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NY Times

PARIS — In a cultural twofer that makes it Frank Gehry week here, the Louis Vuitton Foundation, a private cultural center and contemporary-art museum designed by Mr. Gehry, had its official inaugural ceremony on Monday, attended by the French president, François Hollande. At the same time, the Pompidou Center across town is giving Mr. Gehry, based in Los Angeles, a major career retrospective, his first in Europe.

The Pompidou exhibition, “Frank Gehry,” establishes a narrative arc for a career that effectively started with small-scale, experimental wood-frame studios and houses in Southern California and culminates in the Vuitton Foundation in the Bois de Boulogne, which some critics have called one of the most technologically sophisticated, artistically motivated buildings of his oeuvre. A 126,000-square-foot, $135 million structure that formally opens to the public next Monday, it promises to add a major contemporary monument to Paris’s long list of historic architecture.

At the end of the ceremony, President Hollande described the building as a “cathedral of light” that was “a miracle of intelligence, creativity and technology.”

Mr. Gehry’s moment in Paris comes after his Dwight D. Eisenhower Memorial in Washington was approved last week, following a bruising five-year process in which Mr. Gehry’s design went through more than 15 committees and commissions and many adjustments. In Paris, after settling concerns about building in a park, he needed the approval of only one client, Bernard Arnault, chairman and chief executive of the luxury goods conglomerate LVMH, whose foundation owns the new building.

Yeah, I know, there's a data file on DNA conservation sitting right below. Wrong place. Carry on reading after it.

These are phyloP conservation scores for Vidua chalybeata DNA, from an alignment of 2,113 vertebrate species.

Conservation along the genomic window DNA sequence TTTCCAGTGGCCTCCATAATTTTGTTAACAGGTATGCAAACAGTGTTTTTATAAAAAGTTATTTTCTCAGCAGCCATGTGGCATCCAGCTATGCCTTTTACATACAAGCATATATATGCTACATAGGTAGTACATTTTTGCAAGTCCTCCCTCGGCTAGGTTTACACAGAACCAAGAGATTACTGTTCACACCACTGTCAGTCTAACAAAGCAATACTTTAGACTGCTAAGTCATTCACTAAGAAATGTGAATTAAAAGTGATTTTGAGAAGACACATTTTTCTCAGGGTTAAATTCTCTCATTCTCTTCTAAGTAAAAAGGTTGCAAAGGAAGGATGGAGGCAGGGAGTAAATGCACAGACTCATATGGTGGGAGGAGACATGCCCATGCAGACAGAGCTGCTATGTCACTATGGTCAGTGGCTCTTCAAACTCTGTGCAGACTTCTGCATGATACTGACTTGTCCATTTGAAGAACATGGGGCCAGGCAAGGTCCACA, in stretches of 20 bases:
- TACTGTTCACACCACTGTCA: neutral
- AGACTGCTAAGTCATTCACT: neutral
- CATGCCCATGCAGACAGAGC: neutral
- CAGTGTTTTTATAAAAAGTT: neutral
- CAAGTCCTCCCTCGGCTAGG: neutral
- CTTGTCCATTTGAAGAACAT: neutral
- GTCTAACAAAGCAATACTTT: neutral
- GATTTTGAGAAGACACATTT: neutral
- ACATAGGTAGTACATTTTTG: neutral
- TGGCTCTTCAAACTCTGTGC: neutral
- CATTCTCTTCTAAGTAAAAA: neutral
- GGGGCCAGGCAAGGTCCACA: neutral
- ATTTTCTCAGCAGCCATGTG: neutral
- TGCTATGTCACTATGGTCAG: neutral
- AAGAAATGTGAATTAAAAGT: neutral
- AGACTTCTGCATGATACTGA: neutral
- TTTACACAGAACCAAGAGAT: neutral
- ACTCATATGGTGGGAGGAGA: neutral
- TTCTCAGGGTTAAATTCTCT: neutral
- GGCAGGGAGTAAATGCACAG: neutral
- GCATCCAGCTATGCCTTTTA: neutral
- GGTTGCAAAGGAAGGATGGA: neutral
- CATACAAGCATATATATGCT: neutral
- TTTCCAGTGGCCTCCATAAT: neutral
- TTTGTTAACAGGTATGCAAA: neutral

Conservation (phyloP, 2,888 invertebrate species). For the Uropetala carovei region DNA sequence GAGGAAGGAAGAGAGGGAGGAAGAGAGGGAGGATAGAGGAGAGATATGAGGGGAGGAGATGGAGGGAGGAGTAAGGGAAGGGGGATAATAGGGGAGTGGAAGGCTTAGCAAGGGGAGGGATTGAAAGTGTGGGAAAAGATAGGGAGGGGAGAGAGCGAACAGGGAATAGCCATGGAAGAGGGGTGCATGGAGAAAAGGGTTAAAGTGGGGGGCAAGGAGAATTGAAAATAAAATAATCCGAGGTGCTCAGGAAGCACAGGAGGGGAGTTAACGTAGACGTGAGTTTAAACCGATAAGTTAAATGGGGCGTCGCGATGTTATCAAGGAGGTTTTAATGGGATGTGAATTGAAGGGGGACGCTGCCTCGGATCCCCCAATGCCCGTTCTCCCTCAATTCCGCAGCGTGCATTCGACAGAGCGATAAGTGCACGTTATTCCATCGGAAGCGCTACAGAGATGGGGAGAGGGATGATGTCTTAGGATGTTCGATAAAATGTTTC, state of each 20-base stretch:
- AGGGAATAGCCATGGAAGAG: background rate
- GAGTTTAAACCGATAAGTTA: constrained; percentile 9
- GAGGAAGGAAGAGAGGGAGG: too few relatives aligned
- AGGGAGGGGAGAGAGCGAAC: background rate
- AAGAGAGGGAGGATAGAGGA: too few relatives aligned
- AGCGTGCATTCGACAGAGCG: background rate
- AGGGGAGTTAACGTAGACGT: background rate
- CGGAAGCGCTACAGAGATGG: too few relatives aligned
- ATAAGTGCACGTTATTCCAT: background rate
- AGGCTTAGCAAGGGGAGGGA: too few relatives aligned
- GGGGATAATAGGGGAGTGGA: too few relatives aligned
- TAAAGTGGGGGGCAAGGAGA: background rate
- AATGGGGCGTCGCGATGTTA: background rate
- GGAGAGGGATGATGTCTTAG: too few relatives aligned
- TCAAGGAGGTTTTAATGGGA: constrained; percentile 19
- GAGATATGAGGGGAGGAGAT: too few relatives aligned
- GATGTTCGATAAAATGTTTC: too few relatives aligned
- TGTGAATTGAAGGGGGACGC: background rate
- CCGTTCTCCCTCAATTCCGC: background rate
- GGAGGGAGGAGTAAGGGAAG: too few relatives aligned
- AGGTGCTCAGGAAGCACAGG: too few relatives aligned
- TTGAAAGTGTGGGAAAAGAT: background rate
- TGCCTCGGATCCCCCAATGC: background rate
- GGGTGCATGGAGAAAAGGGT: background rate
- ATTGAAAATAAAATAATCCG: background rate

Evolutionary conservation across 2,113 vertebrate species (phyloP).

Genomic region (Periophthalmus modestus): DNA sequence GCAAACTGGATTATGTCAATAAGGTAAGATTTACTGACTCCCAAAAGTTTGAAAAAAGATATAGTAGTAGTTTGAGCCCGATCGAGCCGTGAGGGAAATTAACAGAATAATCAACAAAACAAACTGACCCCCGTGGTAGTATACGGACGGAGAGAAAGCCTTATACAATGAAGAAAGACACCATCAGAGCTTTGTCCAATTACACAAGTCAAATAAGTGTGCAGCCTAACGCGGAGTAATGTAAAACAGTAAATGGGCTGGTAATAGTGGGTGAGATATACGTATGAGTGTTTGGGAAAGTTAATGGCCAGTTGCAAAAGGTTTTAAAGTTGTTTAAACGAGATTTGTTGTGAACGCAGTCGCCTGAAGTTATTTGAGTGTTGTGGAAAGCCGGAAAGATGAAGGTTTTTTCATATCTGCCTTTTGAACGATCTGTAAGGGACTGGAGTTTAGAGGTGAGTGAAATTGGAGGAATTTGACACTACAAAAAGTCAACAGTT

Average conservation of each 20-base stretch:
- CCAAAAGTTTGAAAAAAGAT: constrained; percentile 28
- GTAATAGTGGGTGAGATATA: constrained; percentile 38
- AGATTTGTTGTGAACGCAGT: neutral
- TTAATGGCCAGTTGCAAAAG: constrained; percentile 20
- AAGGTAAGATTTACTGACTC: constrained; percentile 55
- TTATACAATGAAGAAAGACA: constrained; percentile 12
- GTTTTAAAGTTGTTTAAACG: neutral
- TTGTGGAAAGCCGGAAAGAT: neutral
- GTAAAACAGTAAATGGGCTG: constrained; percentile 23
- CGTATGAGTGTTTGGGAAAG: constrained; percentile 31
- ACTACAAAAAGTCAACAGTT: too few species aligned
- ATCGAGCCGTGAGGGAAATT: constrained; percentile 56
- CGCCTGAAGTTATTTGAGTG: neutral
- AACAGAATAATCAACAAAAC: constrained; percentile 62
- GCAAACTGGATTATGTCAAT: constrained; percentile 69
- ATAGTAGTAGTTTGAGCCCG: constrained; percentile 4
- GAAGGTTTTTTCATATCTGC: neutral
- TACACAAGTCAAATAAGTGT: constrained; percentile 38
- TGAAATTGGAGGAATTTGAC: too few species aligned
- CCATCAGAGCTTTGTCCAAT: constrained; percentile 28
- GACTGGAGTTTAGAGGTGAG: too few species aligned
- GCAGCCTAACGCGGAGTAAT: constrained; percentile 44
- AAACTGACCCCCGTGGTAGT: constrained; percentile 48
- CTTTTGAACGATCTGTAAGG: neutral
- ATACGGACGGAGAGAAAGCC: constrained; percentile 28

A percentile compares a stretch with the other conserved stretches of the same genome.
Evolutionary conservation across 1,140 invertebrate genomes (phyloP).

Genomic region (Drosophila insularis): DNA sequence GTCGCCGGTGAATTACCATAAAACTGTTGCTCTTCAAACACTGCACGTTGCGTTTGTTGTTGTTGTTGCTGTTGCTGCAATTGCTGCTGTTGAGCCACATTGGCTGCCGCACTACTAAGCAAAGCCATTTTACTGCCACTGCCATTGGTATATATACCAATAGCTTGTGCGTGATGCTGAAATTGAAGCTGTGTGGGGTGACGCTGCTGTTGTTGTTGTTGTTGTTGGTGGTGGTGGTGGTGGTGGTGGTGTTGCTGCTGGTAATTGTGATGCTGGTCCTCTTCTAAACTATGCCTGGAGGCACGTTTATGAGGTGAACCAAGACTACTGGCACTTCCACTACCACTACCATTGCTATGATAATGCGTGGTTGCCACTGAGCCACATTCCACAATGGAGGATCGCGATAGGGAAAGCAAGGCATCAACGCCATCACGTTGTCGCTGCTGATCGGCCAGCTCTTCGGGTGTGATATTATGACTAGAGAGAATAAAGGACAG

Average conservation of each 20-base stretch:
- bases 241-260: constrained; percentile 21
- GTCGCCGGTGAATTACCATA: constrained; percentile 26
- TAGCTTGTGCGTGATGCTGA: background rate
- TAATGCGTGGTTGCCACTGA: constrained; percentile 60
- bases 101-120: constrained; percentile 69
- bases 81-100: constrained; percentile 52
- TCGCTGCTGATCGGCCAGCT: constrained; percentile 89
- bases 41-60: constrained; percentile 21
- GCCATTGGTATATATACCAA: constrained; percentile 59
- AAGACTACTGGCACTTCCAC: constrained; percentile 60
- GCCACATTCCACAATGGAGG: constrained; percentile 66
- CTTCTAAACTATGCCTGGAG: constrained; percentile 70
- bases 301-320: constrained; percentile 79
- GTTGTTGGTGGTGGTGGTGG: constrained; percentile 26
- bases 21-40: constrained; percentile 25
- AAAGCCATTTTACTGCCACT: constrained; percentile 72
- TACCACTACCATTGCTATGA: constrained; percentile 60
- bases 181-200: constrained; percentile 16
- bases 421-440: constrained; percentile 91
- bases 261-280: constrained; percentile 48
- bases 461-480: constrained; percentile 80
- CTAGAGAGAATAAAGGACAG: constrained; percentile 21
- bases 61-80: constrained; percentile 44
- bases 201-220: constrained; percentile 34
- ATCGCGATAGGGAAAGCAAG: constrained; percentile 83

“The guy knew what he wanted, and he wanted a building that would be different than anything else anybody had ever seen,” said Mr. Gehry, interviewed over coffee on Monday in his hotel off the Champs Élysées.

Mr. Arnault hired Mr. Gehry, he has said, after seeing his Guggenheim Museum in Bilbao, Spain, a spectacle of fluid forms that reshaped that city’s derelict waterfront while enclosing classical white galleries inside. At Vuitton, Mr. Gehry builds on the Bilbao precedent, creating a more complex structure clad in glass rather than titanium.

Visitors encounter what looks like a Cubist sailboat, with glass sails and spinnakers rising above the tree line and billowing simultaneously fore, aft, port and starboard. The building appears to glide over a cascade of water lapping down a stepped embankment below its cantilevered prow. The two-story structure has 11 galleries, a voluminous auditorium and multilevel roof terraces for events and art installations.

The site is next to the Jardin d’Acclimatation, a 19th-century children’s park and zoo at the north edge of the Romantically landscaped Bois de Boulogne. The architect had to build within the square footage and two-story volume of a bowling alley that previously stood here; anything higher had to be glass. Mr. Arnault’s program for the Foundation, whose stated mission is to stimulate artistic creation, called for a museum with galleries for permanent and temporary exhibitions, and a concert hall.

Mr. Gehry said, “We talked to him about the site, and it was clear that it had to be something that fits into a garden, something in the tradition of a 19th-century glass pavilion or conservatory.”

Unlike his compatriot I. M. Pei, who placed the glass Pyramid at the Louvre to acknowledge the long axis of the Champs Élysées, Mr. Gehry ignored France’s geometric traditions. “The clouds of glass respond to nature’s geometry, to the park’s English landscaping,” he said of the Bois de Boulogne. “Nature’s apparent disorder has its own order.”

In trying to create a spirited adult version of the Jardin d’Acclimatation’s fantasy buildings, Mr. Gehry said he was “very moved by the park, which reminded me of Proust’s Paris.” He added: “I read him over and over again, and I realized it was a pretty emotional site for everybody. It brought tears to my eyes.”

He had two mandates: respecting the park and garden and satisfying the requirements for the galleries.